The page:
The Mirror newspaper revealed last week that Downing Street had held a Christmas party in December last year at a time when such gatherings were prohibited by Covid rules. The prime minister and other government ministers have since either denied that a party took place, or that rules were broken.
Now the results of a snap YouGov poll today show that the public believe neither claim.
More than three quarters of Britons (78%) think a Christmas party was held at No. 10 last year, with just 6% thinking there wasn’t one. Both Conservative voters (70%) and Labour voters (91%) are convinced that a party took place.
Likewise, a big majority of Britons (79%) think that in holding a gathering (which may have included cheese and wine, secret Santa, or music, depending on differing accounts) Downing Street broke the Covid rules at the time. Again, large numbers of Conservative voters (68%) and Labour voters (93%) view the event as an illicit party.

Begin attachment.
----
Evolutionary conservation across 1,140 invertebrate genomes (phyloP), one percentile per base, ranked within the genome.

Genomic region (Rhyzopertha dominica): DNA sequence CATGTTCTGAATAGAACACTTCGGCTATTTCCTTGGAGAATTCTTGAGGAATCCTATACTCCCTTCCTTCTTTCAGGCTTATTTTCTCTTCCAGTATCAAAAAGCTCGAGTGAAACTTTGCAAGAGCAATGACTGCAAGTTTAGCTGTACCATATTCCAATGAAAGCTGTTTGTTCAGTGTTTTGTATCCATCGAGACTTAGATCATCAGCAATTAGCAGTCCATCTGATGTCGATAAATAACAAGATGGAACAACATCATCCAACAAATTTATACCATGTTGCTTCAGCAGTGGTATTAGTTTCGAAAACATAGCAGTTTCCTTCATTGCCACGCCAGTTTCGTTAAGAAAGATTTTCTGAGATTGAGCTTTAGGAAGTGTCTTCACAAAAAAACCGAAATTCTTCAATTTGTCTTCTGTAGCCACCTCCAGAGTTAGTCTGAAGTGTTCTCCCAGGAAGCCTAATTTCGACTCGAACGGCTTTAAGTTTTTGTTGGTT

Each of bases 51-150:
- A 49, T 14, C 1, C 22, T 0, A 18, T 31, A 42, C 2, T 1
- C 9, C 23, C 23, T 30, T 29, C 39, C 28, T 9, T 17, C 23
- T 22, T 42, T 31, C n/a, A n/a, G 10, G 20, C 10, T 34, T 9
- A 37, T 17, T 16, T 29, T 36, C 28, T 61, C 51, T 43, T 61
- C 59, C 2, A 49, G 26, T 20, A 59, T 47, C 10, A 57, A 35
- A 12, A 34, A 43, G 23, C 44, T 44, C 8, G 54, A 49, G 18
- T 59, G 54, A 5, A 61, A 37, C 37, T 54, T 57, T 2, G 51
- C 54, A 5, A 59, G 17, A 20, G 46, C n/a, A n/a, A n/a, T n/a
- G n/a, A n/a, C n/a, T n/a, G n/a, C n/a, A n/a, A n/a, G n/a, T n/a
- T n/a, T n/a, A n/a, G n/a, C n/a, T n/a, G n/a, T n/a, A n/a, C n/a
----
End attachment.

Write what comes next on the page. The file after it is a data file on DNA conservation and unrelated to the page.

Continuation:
Footage emerged last night of senior aides to the prime minister joking about the alleged party a few days after it took place, and discussing how to rebut any questions about it.
This story does appear to have reached the much-discussed ‘cut-through’ among the public - half of Britons (50%) say they are following this story closely, with a further 45% not following it closely or at all – and with just a mere 5% saying they are unaware of the story.
Although asked further into the news cycle, this does represent a greater level of awareness than for the Owen Paterson misconduct and government corruption stories in November.
A separate YouGov survey last week found that Britons think it does matter if such a party took place.